As the story opens Mma Precious Ramotswe has made her assistant, Mma Grace Makutsi - now happily married with a new baby - a partner in the "No. 1 Ladies Detective Agency." This makes little difference to Grace's job duties, however, since business is sparse. Economic problems also make it necessary for Mma Ramotswe's husband, Mr. J.L.B. Mateconi - who owns a garage - to fire his lackadaisical apprentice Charlie. Feeling bad for Charlie, Mma Ramotswe offers him a position in her detective agency - a chancy proposition since Charlie would rather put on flashy outfits and chase ladies than do his work.

Meanwhile Mma Ramotswe is looking into the case of an Indian woman, called "Mrs." who apparently has lost her memory. Mrs. has been taken in by a kindly Indian brother and sister who hire Mma Ratowswe to find out who Mrs. is before the authorities deport her to South Africa.

Also on Mma Ramotswe's mind is a new project of Mma Makutski, who has decided to open a café and call it "The Handsome Man's Deluxe Café." Unfortunately Mma Makutski has little knowledge of the restaurant industry and makes some unfortunate hiring and menu decisions.

As always in this series the story meanders along, with many cups of tea and homey chit-chat among the characters. Mma Makutski, a strong-minded lady with definite opinions, is her usual abrasive - though amusing - self and Mma Ramotswe does her best to smooth things over as always.

As a heads up to mystery lovers I'll say there's little mystery or detective work in this book. It's more of an update about what the familiar, well-liked characters are up to. The author's relaxed method of story-telling is what makes these books charming and enjoyable and fans of the series will probably like this book.

Rating: 3.5 stars

Tuesday, August 8, 2017

Review of "Deal Breaker" by Harlan Coben

Myron Bolitar was a basketball phenomenon in high school and college and an early draft pick for the NBA. Unfortunately he was severely injured in his first exhibition game and had to quit basketball. Instead Myron got a law degree and became a sports representative. Now in his early thirties Myron represents a small stable of players, including football player Christian Steele - a star college quarterback who's just been drafted by the Titans.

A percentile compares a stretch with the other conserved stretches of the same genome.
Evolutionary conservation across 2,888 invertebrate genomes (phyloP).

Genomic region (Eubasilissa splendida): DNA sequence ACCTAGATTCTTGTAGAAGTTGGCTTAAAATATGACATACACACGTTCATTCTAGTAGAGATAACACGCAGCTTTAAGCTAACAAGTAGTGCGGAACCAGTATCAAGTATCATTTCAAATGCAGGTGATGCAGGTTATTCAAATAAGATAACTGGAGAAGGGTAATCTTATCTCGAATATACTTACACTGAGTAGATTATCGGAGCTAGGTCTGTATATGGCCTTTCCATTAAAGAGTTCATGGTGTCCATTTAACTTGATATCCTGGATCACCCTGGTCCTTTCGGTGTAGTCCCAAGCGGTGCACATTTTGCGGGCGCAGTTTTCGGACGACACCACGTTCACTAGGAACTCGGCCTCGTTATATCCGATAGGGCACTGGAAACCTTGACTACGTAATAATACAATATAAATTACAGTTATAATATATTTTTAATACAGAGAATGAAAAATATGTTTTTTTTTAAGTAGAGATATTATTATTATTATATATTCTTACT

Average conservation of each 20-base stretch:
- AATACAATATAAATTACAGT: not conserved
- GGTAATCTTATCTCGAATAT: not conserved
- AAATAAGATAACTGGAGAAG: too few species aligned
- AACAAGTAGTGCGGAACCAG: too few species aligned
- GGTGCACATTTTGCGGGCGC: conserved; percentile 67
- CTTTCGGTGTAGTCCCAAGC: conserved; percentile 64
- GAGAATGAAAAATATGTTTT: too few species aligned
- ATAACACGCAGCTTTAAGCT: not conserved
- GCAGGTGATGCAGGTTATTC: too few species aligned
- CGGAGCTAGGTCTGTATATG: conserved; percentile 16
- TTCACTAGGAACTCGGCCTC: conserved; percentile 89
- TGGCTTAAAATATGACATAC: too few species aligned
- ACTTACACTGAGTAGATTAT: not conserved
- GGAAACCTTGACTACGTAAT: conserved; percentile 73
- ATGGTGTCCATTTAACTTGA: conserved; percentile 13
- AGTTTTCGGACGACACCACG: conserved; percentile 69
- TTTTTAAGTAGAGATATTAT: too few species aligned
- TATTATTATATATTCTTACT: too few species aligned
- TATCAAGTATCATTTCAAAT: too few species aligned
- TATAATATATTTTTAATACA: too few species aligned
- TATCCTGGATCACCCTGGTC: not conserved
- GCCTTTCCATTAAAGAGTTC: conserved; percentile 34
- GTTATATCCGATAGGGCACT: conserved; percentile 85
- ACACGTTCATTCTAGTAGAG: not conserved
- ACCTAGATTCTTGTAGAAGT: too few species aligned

Myron is a master of wisecracks and sarcastic remarks and is endlessly amusing to himself (and probably many readers). He reminds me of Robert B. Parker's 'Spenser' and Rex Stout's 'Archie' in the Nero Wolfe books.

In any case, Myron is having trouble negotiating Christian's contract because the thuggish owner of the Titans, wanting to knock down the pay package, says Christian has a public relations problem. His beautiful girlfriend Kathy Culver disappeared 18 months ago and Christian was suspected of being involved. And Kathy (or her body) has never been found.

Just before training camp begins Christian, in a highly agitated state, calls Myron. Someone has sent him the latest edition of 'Nips' Magazine, a soft-porn rag that contains ads for phone sex. Shockingly, one of the ads features a nude picture of Kathy. Moreover Christian received a phone call from someone who sounds like his missing girlfriend.

At about the same time Myron's drop-dead gorgeous ex-girlfriend Jessica Culver (Kathy's older sister) shows up. Dr. Culver, her pathologist father, was just killed by a mugger and Jessica thinks this might be connected to Kathy's vanishing. Since Myron has known investigative skills, Jessica asks him to look into it.

So Myron investigates, with the help of his old college roommate Windsor Horne Lockwood III. Win is a rich, blonde, handsome, American aristocrat - but his dapper, dandyish appearance is misleading. Win is a sixth degree black belt in Tae Kwan Do, handy with guns, and perfectly happy to maim and kill his (or Myron's) enemies if necessary. In fact, Win is a sociopath (but a lovable one if he's on your side).

As Myron does the dual jobs of working out Christian's contract and looking into the 'Nips' and Kathy situation he comes across various thugs and shady characters as well as a college dean, a seductive married woman, a detective, Dr. Culver's best friend, a porn magazine publisher, a porn photographer, Kathy's mother, former college football players, and more. Most of the male characters are flat and blur together, so I had a problem remembering who was who. We do get to meet a regular in the series, Myron's assistant Esperanza - a Latin fireball who used to wrestle under the moniker 'Little Pocahontas'. Esperanza is always an entertaining senorita.

The first two-thirds or so of the book moves along pretty smoothly. Then, when Myron starts to figure out the truth about Kathy's disapperance, the story gets convoluted, confusing, and (frankly) not believable. Another irritant in the book is Myron's constant gushing about how beautiful his ex-girlfriend Jessica is. He mentions this on about every third or fourth page. At one point Jessica walks past an elegant society party and the jaws of ALL the men in the room drop as they turn to stare at her. (Come on!!! Really???)

It feels like, in this first book, Harlen Coben hasn't found his 'Myron Bolitar' legs yet. The book reminds me of the pilot episode of a TV series that starts out shaky but gets better later on. Overall I'd mildly recommend this book to mystery fans - not for the story but for a first meeting with characters that might just become favorites over time.

Rating: 3 stars